Emphasize or summarize only important observations. Regardless of the type of article, readers should not be burdened with too many numbers. Put only key numbers in the text; less important figures can be displayed in accompanying tables. Do not repeat in the text a lengthy description of material that is presented in tables and/or figures.
We encourage authors to write the discussion sections of research articles in a structured way. For more information, see "The case for structuring the discussion of scientific papers", BMJ 1999; 318:1224-1225 (8 May).
The Discussion addresses the specific issue(s) and the broader context presented in the Introduction. The Discussion should be written without numbers (or just a few). A brief summary of the main findings may be helpful, but authors should not repeat in detail the material in the Results section. Emphasize the new and important aspects of the study and the conclusions that follow from them. Compare and contrast the results with other relevant studies, state the limitations, and explore the implications of findings for future research. Link the Results with the goals of the study, but avoid unqualified statements and conclusions not supported by the data.
To maintain Statistics Canada's position as a neutral and objective information provider, opinions related to current or previous policies or directions for future policies should be avoided.
Health Reports follows journals published by the BMJ Group by asking that authors include a "What this paper adds" box. The box should be divided into two short paragraphs containing bulleted sentences.
Paragraph 1: What is already known on this subject?
In two or three bulleted sentences, explain the state of scientific knowledge in this area prior to your study and why this study needed to be done.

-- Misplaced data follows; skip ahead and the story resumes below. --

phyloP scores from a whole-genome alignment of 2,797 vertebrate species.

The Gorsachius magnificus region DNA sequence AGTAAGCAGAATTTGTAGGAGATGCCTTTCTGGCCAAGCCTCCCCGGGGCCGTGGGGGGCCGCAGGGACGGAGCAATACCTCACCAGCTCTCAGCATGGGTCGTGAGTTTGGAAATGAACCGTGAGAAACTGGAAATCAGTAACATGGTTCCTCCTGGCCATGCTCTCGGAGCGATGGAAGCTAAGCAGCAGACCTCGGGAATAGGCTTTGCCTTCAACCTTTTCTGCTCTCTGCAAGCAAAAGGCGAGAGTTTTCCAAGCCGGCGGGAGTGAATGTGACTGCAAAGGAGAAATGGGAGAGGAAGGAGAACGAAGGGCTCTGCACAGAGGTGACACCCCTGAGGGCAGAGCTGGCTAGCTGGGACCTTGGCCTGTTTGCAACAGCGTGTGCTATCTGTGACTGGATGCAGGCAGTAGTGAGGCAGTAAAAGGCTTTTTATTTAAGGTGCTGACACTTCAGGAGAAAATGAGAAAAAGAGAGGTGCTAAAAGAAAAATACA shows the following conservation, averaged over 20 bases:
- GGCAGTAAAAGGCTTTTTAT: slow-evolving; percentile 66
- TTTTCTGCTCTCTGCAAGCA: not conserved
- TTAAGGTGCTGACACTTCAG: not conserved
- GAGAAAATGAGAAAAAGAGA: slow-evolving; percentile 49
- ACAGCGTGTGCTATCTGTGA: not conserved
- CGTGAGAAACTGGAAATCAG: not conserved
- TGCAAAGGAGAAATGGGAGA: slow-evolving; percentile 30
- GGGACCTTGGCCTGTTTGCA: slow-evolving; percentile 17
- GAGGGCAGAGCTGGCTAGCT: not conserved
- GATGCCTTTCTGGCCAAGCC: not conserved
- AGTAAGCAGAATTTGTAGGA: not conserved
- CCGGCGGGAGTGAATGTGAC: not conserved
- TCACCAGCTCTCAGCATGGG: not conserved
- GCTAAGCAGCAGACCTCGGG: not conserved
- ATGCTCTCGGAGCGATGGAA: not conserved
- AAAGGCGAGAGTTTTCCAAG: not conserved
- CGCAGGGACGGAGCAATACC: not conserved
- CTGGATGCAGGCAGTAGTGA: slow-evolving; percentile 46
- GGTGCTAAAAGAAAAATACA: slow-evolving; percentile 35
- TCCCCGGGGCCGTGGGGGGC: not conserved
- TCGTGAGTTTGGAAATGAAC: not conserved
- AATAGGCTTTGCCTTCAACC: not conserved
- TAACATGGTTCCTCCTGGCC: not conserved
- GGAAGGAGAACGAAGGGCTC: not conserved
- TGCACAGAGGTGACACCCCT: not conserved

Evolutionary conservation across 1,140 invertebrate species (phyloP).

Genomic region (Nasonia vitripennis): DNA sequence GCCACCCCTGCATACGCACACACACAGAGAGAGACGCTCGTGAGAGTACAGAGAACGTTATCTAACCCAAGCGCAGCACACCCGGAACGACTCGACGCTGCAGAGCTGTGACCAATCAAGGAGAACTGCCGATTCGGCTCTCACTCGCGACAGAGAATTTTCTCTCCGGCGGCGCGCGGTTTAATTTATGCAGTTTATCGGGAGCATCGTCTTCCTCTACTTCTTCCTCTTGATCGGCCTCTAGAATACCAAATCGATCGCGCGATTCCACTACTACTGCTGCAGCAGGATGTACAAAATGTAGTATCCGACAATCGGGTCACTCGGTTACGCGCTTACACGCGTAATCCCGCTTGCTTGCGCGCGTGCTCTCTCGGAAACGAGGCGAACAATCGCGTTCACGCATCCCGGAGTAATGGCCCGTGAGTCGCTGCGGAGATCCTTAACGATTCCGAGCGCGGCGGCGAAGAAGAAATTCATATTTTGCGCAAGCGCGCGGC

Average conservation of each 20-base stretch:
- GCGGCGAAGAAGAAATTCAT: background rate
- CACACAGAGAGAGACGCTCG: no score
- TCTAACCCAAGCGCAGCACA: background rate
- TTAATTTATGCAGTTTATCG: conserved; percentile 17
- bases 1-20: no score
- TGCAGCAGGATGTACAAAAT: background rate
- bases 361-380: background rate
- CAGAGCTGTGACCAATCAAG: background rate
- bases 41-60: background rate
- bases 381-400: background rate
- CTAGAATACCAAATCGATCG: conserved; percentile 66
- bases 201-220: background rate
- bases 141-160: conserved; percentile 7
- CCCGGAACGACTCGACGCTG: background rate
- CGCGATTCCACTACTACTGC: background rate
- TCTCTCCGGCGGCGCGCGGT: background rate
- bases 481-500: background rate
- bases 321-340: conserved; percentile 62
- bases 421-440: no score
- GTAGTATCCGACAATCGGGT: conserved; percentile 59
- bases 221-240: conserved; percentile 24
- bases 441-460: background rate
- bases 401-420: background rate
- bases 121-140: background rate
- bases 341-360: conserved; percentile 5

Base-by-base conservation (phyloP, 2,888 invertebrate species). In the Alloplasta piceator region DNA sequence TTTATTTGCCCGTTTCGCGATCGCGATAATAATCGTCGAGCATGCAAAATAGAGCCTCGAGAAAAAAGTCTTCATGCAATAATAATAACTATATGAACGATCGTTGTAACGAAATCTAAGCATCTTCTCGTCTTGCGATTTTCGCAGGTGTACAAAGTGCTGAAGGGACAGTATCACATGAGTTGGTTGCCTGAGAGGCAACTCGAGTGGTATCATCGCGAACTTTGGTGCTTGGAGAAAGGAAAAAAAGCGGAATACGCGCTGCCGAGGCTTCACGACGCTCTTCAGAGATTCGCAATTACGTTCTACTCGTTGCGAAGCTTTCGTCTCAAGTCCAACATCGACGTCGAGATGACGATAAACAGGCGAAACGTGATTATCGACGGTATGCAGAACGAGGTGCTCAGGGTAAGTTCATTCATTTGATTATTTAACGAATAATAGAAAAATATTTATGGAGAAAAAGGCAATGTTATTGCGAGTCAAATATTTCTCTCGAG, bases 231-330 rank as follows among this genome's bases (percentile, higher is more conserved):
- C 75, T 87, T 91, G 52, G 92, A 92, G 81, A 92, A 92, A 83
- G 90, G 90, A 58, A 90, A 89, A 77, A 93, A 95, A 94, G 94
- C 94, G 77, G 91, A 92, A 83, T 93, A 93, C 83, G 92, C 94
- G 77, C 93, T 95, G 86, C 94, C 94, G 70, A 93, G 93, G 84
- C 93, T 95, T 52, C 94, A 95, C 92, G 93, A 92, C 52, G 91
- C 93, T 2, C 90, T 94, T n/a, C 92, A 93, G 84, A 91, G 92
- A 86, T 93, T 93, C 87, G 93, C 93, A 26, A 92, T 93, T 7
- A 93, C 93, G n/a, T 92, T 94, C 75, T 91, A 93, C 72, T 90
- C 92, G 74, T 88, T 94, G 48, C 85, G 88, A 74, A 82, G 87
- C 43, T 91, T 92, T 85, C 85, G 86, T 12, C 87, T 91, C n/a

Paragraph 2: What does this study add?
Give a simple answer to the question, "What do we now know as a result of this study that we did not know before?" Be brief, succinct, specific and accurate. The last sentence should summarize any implications for future research.
Health Reports follows the Vancouver style of referencing (using a superscripted number system). A list of sample references for many different types of citations (for example, journal articles, books, book chapters) is available at: United States National Library of Medicine. We strongly urge our authors to consult these requirements when preparing their manuscripts.
- Length: 2,000 words for an English submission or 2,350 for a French submission (maximum) not including Keywords, tables/figures, references
- Abstract: A 150-word (English) or 175- word (French) (maximum) unstructured abstract
- Keywords: 3 to 10 keywords that capture the main topics of the article (terms from the Medical Subject Headings (MeSH) should be used)
- Tables and figures: Articles can be accompanied by five tables or five figures, or some combination of both adding to five
- References: A maximum of 30
Health Matters are generally profiles and do not adhere to the uniform style. However, the objectives should be presented at the beginning, and the presentation of results should be logical and concise. Methodological information is provided in sidebars called “The data”, which describes the surveys and/or databases from which the information was derived, and explains concepts and terms used in the article.
Same as those for Research Articles and Methodological Insights (see above).
Submitting your article
All articles should be submitted electronically to: firstname.lastname@example.org. Submissions should be double-spaced and use 12pt font. Track changes should be removed. The title page containing author information, the abstract, the word count and the number of tables and figures and the body of the text should all be in one MS Word document.
Tables and figures should be included in the e-mailed submission as separate files in MS Excel. Each table or figure should be in a separate file. Data for the creation of figures should be included in the same spreadsheet as the figure itself.
Tables should contain, only one number per cell. For example, a mean with the accompanying 95% confidence interval should be presented in three columns: mean, lower bound and upper bound.